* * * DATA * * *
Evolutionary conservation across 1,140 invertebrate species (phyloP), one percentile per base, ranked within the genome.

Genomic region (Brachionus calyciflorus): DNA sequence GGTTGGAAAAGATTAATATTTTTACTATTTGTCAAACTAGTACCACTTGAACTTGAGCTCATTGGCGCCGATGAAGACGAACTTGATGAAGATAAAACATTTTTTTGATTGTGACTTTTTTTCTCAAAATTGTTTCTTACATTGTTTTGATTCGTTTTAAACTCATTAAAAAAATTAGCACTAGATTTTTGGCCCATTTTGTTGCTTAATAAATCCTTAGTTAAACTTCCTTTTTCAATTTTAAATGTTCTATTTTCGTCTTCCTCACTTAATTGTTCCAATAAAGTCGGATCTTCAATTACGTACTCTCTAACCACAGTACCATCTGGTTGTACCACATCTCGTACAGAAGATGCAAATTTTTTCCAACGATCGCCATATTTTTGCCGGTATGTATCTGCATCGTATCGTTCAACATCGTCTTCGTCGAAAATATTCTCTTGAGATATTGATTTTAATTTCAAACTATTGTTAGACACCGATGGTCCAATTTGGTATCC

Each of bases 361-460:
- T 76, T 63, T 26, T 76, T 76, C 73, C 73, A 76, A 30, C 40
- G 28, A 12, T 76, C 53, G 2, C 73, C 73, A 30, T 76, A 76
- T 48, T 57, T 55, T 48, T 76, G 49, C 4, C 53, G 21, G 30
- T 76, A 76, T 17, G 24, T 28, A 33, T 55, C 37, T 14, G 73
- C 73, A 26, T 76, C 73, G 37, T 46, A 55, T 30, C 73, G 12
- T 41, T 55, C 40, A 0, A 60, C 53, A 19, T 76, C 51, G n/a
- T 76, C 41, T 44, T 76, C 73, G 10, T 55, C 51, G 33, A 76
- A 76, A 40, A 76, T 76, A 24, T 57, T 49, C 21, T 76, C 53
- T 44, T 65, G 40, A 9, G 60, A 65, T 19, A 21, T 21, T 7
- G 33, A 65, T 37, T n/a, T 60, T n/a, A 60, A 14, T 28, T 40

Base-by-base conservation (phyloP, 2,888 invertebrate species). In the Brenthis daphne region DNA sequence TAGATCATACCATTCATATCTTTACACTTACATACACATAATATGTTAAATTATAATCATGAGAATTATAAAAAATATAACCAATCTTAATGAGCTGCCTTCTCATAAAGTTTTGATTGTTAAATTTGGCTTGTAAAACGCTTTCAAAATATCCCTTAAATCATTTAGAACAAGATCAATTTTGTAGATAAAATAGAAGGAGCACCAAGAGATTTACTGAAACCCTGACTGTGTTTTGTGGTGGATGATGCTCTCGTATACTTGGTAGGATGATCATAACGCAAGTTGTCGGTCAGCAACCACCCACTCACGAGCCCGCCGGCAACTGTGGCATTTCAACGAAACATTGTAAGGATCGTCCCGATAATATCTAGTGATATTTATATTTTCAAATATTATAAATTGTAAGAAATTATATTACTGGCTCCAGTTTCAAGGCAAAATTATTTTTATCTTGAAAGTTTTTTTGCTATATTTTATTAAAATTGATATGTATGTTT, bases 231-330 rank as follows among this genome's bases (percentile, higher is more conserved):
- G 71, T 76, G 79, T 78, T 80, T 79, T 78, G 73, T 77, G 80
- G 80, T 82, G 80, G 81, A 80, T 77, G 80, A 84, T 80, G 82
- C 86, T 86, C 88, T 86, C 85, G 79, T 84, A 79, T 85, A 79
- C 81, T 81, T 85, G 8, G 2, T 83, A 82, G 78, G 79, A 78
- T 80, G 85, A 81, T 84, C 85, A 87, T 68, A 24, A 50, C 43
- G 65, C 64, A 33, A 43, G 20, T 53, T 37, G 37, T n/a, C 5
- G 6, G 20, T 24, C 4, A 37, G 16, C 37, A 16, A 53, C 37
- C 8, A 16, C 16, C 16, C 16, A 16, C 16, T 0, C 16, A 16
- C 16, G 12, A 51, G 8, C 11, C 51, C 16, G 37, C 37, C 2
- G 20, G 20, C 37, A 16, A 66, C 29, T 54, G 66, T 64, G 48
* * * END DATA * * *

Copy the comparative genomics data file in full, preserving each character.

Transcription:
Evolutionary conservation across 1,140 invertebrate species (phyloP), one percentile per base, ranked within the genome.

Genomic region (Brachionus calyciflorus): DNA sequence GGTTGGAAAAGATTAATATTTTTACTATTTGTCAAACTAGTACCACTTGAACTTGAGCTCATTGGCGCCGATGAAGACGAACTTGATGAAGATAAAACATTTTTTTGATTGTGACTTTTTTTCTCAAAATTGTTTCTTACATTGTTTTGATTCGTTTTAAACTCATTAAAAAAATTAGCACTAGATTTTTGGCCCATTTTGTTGCTTAATAAATCCTTAGTTAAACTTCCTTTTTCAATTTTAAATGTTCTATTTTCGTCTTCCTCACTTAATTGTTCCAATAAAGTCGGATCTTCAATTACGTACTCTCTAACCACAGTACCATCTGGTTGTACCACATCTCGTACAGAAGATGCAAATTTTTTCCAACGATCGCCATATTTTTGCCGGTATGTATCTGCATCGTATCGTTCAACATCGTCTTCGTCGAAAATATTCTCTTGAGATATTGATTTTAATTTCAAACTATTGTTAGACACCGATGGTCCAATTTGGTATCC

Each of bases 361-460:
- T 76, T 63, T 26, T 76, T 76, C 73, C 73, A 76, A 30, C 40
- G 28, A 12, T 76, C 53, G 2, C 73, C 73, A 30, T 76, A 76
- T 48, T 57, T 55, T 48, T 76, G 49, C 4, C 53, G 21, G 30
- T 76, A 76, T 17, G 24, T 28, A 33, T 55, C 37, T 14, G 73
- C 73, A 26, T 76, C 73, G 37, T 46, A 55, T 30, C 73, G 12
- T 41, T 55, C 40, A 0, A 60, C 53, A 19, T 76, C 51, G n/a
- T 76, C 41, T 44, T 76, C 73, G 10, T 55, C 51, G 33, A 76
- A 76, A 40, A 76, T 76, A 24, T 57, T 49, C 21, T 76, C 53
- T 44, T 65, G 40, A 9, G 60, A 65, T 19, A 21, T 21, T 7
- G 33, A 65, T 37, T n/a, T 60, T n/a, A 60, A 14, T 28, T 40

Base-by-base conservation (phyloP, 2,888 invertebrate species). In the Brenthis daphne region DNA sequence TAGATCATACCATTCATATCTTTACACTTACATACACATAATATGTTAAATTATAATCATGAGAATTATAAAAAATATAACCAATCTTAATGAGCTGCCTTCTCATAAAGTTTTGATTGTTAAATTTGGCTTGTAAAACGCTTTCAAAATATCCCTTAAATCATTTAGAACAAGATCAATTTTGTAGATAAAATAGAAGGAGCACCAAGAGATTTACTGAAACCCTGACTGTGTTTTGTGGTGGATGATGCTCTCGTATACTTGGTAGGATGATCATAACGCAAGTTGTCGGTCAGCAACCACCCACTCACGAGCCCGCCGGCAACTGTGGCATTTCAACGAAACATTGTAAGGATCGTCCCGATAATATCTAGTGATATTTATATTTTCAAATATTATAAATTGTAAGAAATTATATTACTGGCTCCAGTTTCAAGGCAAAATTATTTTTATCTTGAAAGTTTTTTTGCTATATTTTATTAAAATTGATATGTATGTTT, bases 231-330 rank as follows among this genome's bases (percentile, higher is more conserved):
- G 71, T 76, G 79, T 78, T 80, T 79, T 78, G 73, T 77, G 80
- G 80, T 82, G 80, G 81, A 80, T 77, G 80, A 84, T 80, G 82
- C 86, T 86, C 88, T 86, C 85, G 79, T 84, A 79, T 85, A 79
- C 81, T 81, T 85, G 8, G 2, T 83, A 82, G 78, G 79, A 78
- T 80, G 85, A 81, T 84, C 85, A 87, T 68, A 24, A 50, C 43
- G 65, C 64, A 33, A 43, G 20, T 53, T 37, G 37, T n/a, C 5
- G 6, G 20, T 24, C 4, A 37, G 16, C 37, A 16, A 53, C 37
- C 8, A 16, C 16, C 16, C 16, A 16, C 16, T 0, C 16, A 16
- C 16, G 12, A 51, G 8, C 11, C 51, C 16, G 37, C 37, C 2
- G 20, G 20, C 37, A 16, A 66, C 29, T 54, G 66, T 64, G 48